California Warmlines

warm line is an alternative to a crisis line that is run by “peers,”
generally those who have had their own experiences of trauma
that they are willing to speak of and acknowledge

MHA-SF  The Peer-Run Warm Line (1-855-845-7415) is a non-emergency resource for anyone in the Bay Area seeking emotional support. We provide assistance via phone and web chat on a nondiscriminatory basis to anyone in need Or Chat via IM
Hours:  Sunday 7am – 9pm ~ Monday – Friday 7am – 11pm ~ Saturday 7am – 3pm

 

Project Return Peer Support Network Peer-Run Warmline
Los Angeles County Residents
Hours Monday – Friday 5pm-10pm, Saturday 11am-4pm, Sunday Closed
(888) 448-9777 English and by text
(888) 448-4055 Spanish and by text

 

The OC Warmline- NAMI Orange County
(714) 991-6412
Hours: Monday-Friday 9am-3am ~ Saturday & Sunday 10am to 3am
Languages: English, Spanish, Vietnamese and Farsi with Interpreter Services available

 

Consumer to Consumer – The Meeting Place Clubhouse, Inc.
for San Diego residents only
800 920-WARM (9276) and (619) 295-1055
Hours: 7 days a week 4:00 P.M. to 11:00 P.M., except Holidays
Northern Valley Peer Run Talk Line

 

Butte County, California
A confidential non-crisis peer support network. You are not alone, we are here to listen.
855-582-5554
Hours 7days/week 365 days/year 4:30 pm-9:30 pm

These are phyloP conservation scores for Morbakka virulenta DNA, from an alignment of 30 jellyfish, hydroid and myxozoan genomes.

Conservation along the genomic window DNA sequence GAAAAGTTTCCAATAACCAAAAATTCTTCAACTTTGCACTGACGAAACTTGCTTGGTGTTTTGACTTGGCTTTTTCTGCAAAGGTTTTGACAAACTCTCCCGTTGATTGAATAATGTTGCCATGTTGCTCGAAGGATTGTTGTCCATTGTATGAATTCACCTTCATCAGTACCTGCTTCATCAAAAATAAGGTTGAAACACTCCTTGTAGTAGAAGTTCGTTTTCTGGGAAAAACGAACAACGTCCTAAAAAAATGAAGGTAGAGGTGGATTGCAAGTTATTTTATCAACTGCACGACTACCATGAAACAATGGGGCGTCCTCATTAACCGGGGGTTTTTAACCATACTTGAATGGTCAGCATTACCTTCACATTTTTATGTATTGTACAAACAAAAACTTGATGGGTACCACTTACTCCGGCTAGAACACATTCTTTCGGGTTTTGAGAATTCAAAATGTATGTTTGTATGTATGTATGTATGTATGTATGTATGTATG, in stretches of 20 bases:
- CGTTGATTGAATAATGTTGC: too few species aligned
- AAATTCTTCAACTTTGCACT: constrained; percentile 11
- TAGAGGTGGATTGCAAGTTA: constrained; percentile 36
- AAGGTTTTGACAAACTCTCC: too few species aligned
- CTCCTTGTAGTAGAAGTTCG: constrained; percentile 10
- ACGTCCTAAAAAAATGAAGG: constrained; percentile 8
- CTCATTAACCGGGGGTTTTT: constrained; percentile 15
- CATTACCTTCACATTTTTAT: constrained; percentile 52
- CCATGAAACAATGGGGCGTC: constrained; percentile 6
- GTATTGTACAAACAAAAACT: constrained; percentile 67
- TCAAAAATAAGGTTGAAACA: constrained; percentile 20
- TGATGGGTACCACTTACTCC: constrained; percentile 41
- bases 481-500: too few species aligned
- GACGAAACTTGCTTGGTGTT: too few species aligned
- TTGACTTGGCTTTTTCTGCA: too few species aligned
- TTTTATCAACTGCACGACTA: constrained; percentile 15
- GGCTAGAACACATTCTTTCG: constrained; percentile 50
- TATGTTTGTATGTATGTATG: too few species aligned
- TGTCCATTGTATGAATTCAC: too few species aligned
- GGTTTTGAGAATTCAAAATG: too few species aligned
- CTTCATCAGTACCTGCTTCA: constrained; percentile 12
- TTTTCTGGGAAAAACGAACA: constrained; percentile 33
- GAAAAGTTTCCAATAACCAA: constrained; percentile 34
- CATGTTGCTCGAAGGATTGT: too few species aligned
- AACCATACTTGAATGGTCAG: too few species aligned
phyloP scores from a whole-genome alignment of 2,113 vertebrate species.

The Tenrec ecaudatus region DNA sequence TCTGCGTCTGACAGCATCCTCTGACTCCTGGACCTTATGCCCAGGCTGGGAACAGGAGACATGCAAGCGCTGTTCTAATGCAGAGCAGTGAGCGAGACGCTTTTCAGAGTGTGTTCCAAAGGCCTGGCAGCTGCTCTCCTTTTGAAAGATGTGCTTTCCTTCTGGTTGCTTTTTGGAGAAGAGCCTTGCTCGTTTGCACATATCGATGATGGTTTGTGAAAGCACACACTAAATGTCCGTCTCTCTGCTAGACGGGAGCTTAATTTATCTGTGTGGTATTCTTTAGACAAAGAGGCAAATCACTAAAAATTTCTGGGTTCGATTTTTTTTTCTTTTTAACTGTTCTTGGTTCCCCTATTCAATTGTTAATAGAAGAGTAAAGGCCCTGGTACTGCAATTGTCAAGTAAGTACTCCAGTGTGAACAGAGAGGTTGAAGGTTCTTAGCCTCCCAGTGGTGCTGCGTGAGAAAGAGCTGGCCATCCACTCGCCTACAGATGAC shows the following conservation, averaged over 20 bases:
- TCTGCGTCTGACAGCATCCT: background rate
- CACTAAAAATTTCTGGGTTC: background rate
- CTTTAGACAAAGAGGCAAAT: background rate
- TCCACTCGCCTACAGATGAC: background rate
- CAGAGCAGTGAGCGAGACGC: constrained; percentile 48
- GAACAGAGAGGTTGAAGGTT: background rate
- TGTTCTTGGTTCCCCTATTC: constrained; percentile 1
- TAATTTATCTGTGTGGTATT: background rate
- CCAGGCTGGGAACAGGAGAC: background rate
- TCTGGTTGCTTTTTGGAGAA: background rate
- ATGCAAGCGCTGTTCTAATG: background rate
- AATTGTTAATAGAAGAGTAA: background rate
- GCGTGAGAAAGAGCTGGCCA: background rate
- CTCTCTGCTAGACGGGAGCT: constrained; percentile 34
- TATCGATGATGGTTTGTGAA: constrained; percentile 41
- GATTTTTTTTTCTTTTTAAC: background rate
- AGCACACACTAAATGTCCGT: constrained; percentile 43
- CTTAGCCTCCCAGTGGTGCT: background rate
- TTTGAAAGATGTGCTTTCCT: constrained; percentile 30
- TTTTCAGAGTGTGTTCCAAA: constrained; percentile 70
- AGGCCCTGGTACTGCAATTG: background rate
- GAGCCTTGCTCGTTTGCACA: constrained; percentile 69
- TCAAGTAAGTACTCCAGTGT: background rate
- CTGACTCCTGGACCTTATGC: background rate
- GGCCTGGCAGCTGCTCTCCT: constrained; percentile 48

San Joaquin County BH Services Consumer Support Warm-Line
For local San Joaquin County residents only
(209) 468-8686
Operating 24/7 since July of 2008

 

Warmline Connection (NAMI Sonoma)
866-960-6264
Hours: Mon-Fri 9am – 5pm

 

PDF of information

SB 10 will be heard at the Appropriations Committee on Monday April 8, 2019

SB 10 will be heard at the Appropriations Committee

Monday April 8, 2019.

ANTHONY PORTANTINO, Chair

10 a.m. – John L. Burton Hearing Room (4203) at Capitol

Dear Senator Portantino,
The Steinberg Institute is a leading nonprofit public policy institute that supports and encourages effective and comprehensive mental health policymaking. We are the proud sponsors of SB 10 (Beall) that would call upon the state to standardize high-quality peer and family support services. READ ENTIRE LETTER

Sammy Caiola / Capital Public Radio

Eric Bailey now works for Sacramento’s chapter of the National Alliance on Mental Illness, using his lived experience with bipolar disorder to help connect people suffering from mental health issues to the care they need.

California lawmakers are considering a bill that could help build a workforce of people living with mental illness to help guide others in need of services toward care.

When Eric Bailey landed in a San Diego hospital after a mental health crisis in 2013, he says he was at the end of his rope.

“At the moment of being ready to discharge, I had zero idea what I was doing,” he said. “I had no vehicle there at the time, my wife was leaving me, I’d lost my job, I was losing my apartment as well.”

Bailey didn’t know where to go. Then a stranger approached him and told him he’d been in that same psychiatric ward, and that he could help. READ FULL ARTICLE